Project Leonard – Z Axis Coupling
Following on from yesterdays Project Leonard post, today I fortunately I managed to get a set of the Z Axis couplings I designed last night printed. If you haven’t been following my RepRap build, yesterday evening I tried to assemble the machines Z axis and hit a small problem, when trying to attach the steppers to the 8mm threaded bar used to lift the X carriage.
The default Prusa couplings just would not grip the 8mm shaft, even when tightened to and/or even past full capacity. A little research of the RepRap wiki revealed another potential design solution as made by Chris Hanton, however I would need to machine the part. Instead I decided to utilise the design as a basis for the development of a printable solution. The above picture shows the bespoke part and the original coupling (with tightening damage).
As you can see from the featured image the new design is much simpler in implementation.
Essentially the part has been dimensioned and shaped so that the bar can be used to cut a thread into the plastic forming a tight grip. The grip is further enhanced via use of a grub screw in the form of a 3mm * 10mm bolt. Once again the hole has been dimensioned so that the bolt is self threading, cutting into the plastic upon tightening. This can be further enhanced via use of a pillar drill to form a slight recess in the bolt so that the grub prevents turning.
In order to thread the socket the bar needs to be turned slowly into the shaft with mild pressure until it hits the step inside where the hole transitions from 8mm to 5mm. Once completed a bolt is tightened against the base of the socket. Care must be taken at this stage not to force the threaded socket to unscrew and/or the cut thread to break. This is not a problem if the grub is attached beforehand. The above images show the socket befor and after threading.
Once complete the stepper shaft is then pushed into the 5mm hole until it meets with the 8mm bolt. This is a tight fit as I dimensioned the hole smaller than the stepper shafts. Again a pillar drill can be used to create a recess to enhance the effect of the grub. Also as before the bolt is self tapping. The following image shows the completed unit with the grubs threaded and attached.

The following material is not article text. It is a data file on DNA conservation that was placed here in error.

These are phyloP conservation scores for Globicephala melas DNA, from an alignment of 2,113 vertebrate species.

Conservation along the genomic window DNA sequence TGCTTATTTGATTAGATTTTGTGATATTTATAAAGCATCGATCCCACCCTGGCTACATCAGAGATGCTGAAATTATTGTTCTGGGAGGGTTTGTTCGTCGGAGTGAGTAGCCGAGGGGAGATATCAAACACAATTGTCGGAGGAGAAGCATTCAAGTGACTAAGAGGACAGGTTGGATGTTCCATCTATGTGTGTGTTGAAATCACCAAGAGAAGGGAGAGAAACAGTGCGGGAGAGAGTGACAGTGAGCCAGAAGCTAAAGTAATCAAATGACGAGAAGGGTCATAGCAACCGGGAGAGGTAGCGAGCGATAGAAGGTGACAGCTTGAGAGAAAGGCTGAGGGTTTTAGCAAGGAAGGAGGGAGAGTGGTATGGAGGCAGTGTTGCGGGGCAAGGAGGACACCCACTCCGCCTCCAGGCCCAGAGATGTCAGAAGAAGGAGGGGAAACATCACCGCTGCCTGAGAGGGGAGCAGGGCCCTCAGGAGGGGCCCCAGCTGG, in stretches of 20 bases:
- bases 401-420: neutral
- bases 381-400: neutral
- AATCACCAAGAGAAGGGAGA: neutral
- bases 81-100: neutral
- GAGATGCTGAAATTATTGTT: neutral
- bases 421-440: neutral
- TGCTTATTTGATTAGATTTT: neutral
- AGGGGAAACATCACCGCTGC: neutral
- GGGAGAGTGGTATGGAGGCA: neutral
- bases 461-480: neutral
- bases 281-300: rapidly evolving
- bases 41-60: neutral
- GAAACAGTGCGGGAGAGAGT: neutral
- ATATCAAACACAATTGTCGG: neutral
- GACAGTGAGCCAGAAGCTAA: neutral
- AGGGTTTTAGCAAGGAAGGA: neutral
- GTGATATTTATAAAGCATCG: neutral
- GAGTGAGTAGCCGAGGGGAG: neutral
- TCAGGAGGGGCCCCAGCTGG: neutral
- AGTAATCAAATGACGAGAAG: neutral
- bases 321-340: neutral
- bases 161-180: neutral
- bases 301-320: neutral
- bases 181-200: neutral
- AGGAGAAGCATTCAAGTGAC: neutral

With the coupling issue resolved Its time to get back to finishing the build of the Z axis. I started by attaching the plastic bushings to both the X carriage idler and motor mounts. I eventually plan to replace these with a more robust bushing and/or bearing option so this was done via application of a small amount of superglue to the base of each bushing only.
This will enable me to easily snap them off when the time comes for an upgrade, but due to application use, is also robust enough for temporary and/or short term use. At this stage I realised that I have seemed to have not received or forgot to obtain (must check my parts order!) needed to implement backlash prevention on the Z axis (the two large springs mounted in the X carriage ends). This means that I will not be able to fully complete the mounting at this stage but will be able to get things assembled for a few functional tests.
With this in mind I then mounted the motors and shafts on the frame and provisionally mounted the X carriage. The above images show the positioned motor and new Z coupling attatched to the main frame (left). Also included above (right) is the default coupling setup, for comparison.
As always I’ll finish up with an image showing the current state of the build:
I hope you will agree things are really beginning to take shape now and the build is well on its way. Tomorrow I hope to finish off the rest of the X carriage by mounting the stepper and the pulley belt. If I get chance I’ll also mount the Y belt leaving me with just the inclusion of the backlash springs (as soon as I get hold of some) in order to finish the frame and/or mechanical elements of the build.
As promised yesterday I have uploaded the .stl for the Z couplings here. Feel free to download it if you wish however please be aware that I plan to decrease the diameter of the hole for the 8mm bar so that a greater grip can be achieved (although perfectly functional, I believe that this will greatly enhance the robustness of the design). I will upload this .stl also as soon as I have finished drawing/updating the CAD and have had chance to print and test etc.
Update: I have included a second .stl in the download, however please be aware that I have not tested it yet. Its only a .2mm difference though so should be ok its up to you. The original I used is the 2.6mm option, enjoy :)